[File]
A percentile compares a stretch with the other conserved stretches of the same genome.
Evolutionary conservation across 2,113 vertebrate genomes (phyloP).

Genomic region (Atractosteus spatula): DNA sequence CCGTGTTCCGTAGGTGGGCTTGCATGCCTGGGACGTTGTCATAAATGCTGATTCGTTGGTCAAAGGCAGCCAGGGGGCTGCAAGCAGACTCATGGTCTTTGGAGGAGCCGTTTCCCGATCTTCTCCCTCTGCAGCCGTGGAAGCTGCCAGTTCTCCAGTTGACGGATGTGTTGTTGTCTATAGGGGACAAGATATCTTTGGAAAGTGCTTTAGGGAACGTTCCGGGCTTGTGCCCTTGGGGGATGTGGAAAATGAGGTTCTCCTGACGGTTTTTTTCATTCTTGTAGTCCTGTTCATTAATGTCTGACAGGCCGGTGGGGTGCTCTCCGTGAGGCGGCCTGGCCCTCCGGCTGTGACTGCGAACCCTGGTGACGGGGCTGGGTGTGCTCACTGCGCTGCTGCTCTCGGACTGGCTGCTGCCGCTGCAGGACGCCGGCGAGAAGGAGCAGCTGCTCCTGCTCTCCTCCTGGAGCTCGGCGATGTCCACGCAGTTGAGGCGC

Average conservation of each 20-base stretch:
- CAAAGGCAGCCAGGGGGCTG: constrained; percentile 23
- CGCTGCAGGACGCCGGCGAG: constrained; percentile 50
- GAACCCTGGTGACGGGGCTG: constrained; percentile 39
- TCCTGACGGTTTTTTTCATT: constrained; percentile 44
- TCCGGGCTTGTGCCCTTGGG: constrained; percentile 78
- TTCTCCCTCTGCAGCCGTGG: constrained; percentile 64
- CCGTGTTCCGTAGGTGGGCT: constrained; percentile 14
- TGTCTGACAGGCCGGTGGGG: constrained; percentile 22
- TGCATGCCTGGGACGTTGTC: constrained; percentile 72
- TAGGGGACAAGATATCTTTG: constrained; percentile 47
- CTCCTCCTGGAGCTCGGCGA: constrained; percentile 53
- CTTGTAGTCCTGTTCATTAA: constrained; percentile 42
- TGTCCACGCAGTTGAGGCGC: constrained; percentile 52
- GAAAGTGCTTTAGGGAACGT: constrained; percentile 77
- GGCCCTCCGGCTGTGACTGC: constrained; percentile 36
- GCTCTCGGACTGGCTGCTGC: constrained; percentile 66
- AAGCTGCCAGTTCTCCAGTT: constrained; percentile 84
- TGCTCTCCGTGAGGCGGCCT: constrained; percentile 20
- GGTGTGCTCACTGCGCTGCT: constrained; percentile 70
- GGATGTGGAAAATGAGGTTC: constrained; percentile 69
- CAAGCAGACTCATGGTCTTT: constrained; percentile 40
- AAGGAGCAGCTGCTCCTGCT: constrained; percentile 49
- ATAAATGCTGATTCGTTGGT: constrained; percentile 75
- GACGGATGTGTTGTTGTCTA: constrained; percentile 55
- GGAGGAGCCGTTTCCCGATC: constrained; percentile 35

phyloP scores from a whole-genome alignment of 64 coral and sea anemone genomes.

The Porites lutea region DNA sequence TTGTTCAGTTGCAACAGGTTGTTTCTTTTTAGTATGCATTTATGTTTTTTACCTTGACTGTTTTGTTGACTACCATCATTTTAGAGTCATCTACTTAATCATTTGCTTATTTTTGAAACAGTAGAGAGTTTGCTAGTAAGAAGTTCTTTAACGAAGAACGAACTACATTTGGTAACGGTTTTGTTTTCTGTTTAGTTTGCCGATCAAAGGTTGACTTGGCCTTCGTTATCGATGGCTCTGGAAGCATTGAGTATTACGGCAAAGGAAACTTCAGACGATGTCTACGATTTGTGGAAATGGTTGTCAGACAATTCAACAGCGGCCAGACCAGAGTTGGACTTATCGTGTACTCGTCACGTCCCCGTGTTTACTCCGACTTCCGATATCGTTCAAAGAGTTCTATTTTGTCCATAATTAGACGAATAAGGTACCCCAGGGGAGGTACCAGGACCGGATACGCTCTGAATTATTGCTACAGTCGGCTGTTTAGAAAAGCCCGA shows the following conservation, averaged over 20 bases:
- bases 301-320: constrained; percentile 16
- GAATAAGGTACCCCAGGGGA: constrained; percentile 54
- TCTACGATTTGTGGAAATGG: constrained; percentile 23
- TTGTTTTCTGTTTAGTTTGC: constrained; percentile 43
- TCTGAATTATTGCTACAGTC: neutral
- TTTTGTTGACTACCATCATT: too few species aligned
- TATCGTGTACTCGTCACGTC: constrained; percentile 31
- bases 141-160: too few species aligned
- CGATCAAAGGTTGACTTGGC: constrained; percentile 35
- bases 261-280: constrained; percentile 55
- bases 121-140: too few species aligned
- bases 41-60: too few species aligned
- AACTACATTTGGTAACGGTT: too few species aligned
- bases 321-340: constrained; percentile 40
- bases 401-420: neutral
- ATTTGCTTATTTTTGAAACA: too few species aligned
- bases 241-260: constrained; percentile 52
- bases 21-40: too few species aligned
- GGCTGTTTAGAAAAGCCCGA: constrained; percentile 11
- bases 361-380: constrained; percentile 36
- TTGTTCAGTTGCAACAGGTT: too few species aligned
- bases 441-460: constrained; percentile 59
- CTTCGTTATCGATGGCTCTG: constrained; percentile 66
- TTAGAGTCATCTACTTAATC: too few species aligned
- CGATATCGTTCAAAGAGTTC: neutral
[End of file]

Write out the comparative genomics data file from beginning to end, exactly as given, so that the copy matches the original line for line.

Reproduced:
A percentile compares a stretch with the other conserved stretches of the same genome.
Evolutionary conservation across 2,113 vertebrate genomes (phyloP).

Genomic region (Atractosteus spatula): DNA sequence CCGTGTTCCGTAGGTGGGCTTGCATGCCTGGGACGTTGTCATAAATGCTGATTCGTTGGTCAAAGGCAGCCAGGGGGCTGCAAGCAGACTCATGGTCTTTGGAGGAGCCGTTTCCCGATCTTCTCCCTCTGCAGCCGTGGAAGCTGCCAGTTCTCCAGTTGACGGATGTGTTGTTGTCTATAGGGGACAAGATATCTTTGGAAAGTGCTTTAGGGAACGTTCCGGGCTTGTGCCCTTGGGGGATGTGGAAAATGAGGTTCTCCTGACGGTTTTTTTCATTCTTGTAGTCCTGTTCATTAATGTCTGACAGGCCGGTGGGGTGCTCTCCGTGAGGCGGCCTGGCCCTCCGGCTGTGACTGCGAACCCTGGTGACGGGGCTGGGTGTGCTCACTGCGCTGCTGCTCTCGGACTGGCTGCTGCCGCTGCAGGACGCCGGCGAGAAGGAGCAGCTGCTCCTGCTCTCCTCCTGGAGCTCGGCGATGTCCACGCAGTTGAGGCGC

Average conservation of each 20-base stretch:
- CAAAGGCAGCCAGGGGGCTG: constrained; percentile 23
- CGCTGCAGGACGCCGGCGAG: constrained; percentile 50
- GAACCCTGGTGACGGGGCTG: constrained; percentile 39
- TCCTGACGGTTTTTTTCATT: constrained; percentile 44
- TCCGGGCTTGTGCCCTTGGG: constrained; percentile 78
- TTCTCCCTCTGCAGCCGTGG: constrained; percentile 64
- CCGTGTTCCGTAGGTGGGCT: constrained; percentile 14
- TGTCTGACAGGCCGGTGGGG: constrained; percentile 22
- TGCATGCCTGGGACGTTGTC: constrained; percentile 72
- TAGGGGACAAGATATCTTTG: constrained; percentile 47
- CTCCTCCTGGAGCTCGGCGA: constrained; percentile 53
- CTTGTAGTCCTGTTCATTAA: constrained; percentile 42
- TGTCCACGCAGTTGAGGCGC: constrained; percentile 52
- GAAAGTGCTTTAGGGAACGT: constrained; percentile 77
- GGCCCTCCGGCTGTGACTGC: constrained; percentile 36
- GCTCTCGGACTGGCTGCTGC: constrained; percentile 66
- AAGCTGCCAGTTCTCCAGTT: constrained; percentile 84
- TGCTCTCCGTGAGGCGGCCT: constrained; percentile 20
- GGTGTGCTCACTGCGCTGCT: constrained; percentile 70
- GGATGTGGAAAATGAGGTTC: constrained; percentile 69
- CAAGCAGACTCATGGTCTTT: constrained; percentile 40
- AAGGAGCAGCTGCTCCTGCT: constrained; percentile 49
- ATAAATGCTGATTCGTTGGT: constrained; percentile 75
- GACGGATGTGTTGTTGTCTA: constrained; percentile 55
- GGAGGAGCCGTTTCCCGATC: constrained; percentile 35

phyloP scores from a whole-genome alignment of 64 coral and sea anemone genomes.

The Porites lutea region DNA sequence TTGTTCAGTTGCAACAGGTTGTTTCTTTTTAGTATGCATTTATGTTTTTTACCTTGACTGTTTTGTTGACTACCATCATTTTAGAGTCATCTACTTAATCATTTGCTTATTTTTGAAACAGTAGAGAGTTTGCTAGTAAGAAGTTCTTTAACGAAGAACGAACTACATTTGGTAACGGTTTTGTTTTCTGTTTAGTTTGCCGATCAAAGGTTGACTTGGCCTTCGTTATCGATGGCTCTGGAAGCATTGAGTATTACGGCAAAGGAAACTTCAGACGATGTCTACGATTTGTGGAAATGGTTGTCAGACAATTCAACAGCGGCCAGACCAGAGTTGGACTTATCGTGTACTCGTCACGTCCCCGTGTTTACTCCGACTTCCGATATCGTTCAAAGAGTTCTATTTTGTCCATAATTAGACGAATAAGGTACCCCAGGGGAGGTACCAGGACCGGATACGCTCTGAATTATTGCTACAGTCGGCTGTTTAGAAAAGCCCGA shows the following conservation, averaged over 20 bases:
- bases 301-320: constrained; percentile 16
- GAATAAGGTACCCCAGGGGA: constrained; percentile 54
- TCTACGATTTGTGGAAATGG: constrained; percentile 23
- TTGTTTTCTGTTTAGTTTGC: constrained; percentile 43
- TCTGAATTATTGCTACAGTC: neutral
- TTTTGTTGACTACCATCATT: too few species aligned
- TATCGTGTACTCGTCACGTC: constrained; percentile 31
- bases 141-160: too few species aligned
- CGATCAAAGGTTGACTTGGC: constrained; percentile 35
- bases 261-280: constrained; percentile 55
- bases 121-140: too few species aligned
- bases 41-60: too few species aligned
- AACTACATTTGGTAACGGTT: too few species aligned
- bases 321-340: constrained; percentile 40
- bases 401-420: neutral
- ATTTGCTTATTTTTGAAACA: too few species aligned
- bases 241-260: constrained; percentile 52
- bases 21-40: too few species aligned
- GGCTGTTTAGAAAAGCCCGA: constrained; percentile 11
- bases 361-380: constrained; percentile 36
- TTGTTCAGTTGCAACAGGTT: too few species aligned
- bases 441-460: constrained; percentile 59
- CTTCGTTATCGATGGCTCTG: constrained; percentile 66
- TTAGAGTCATCTACTTAATC: too few species aligned
- CGATATCGTTCAAAGAGTTC: neutral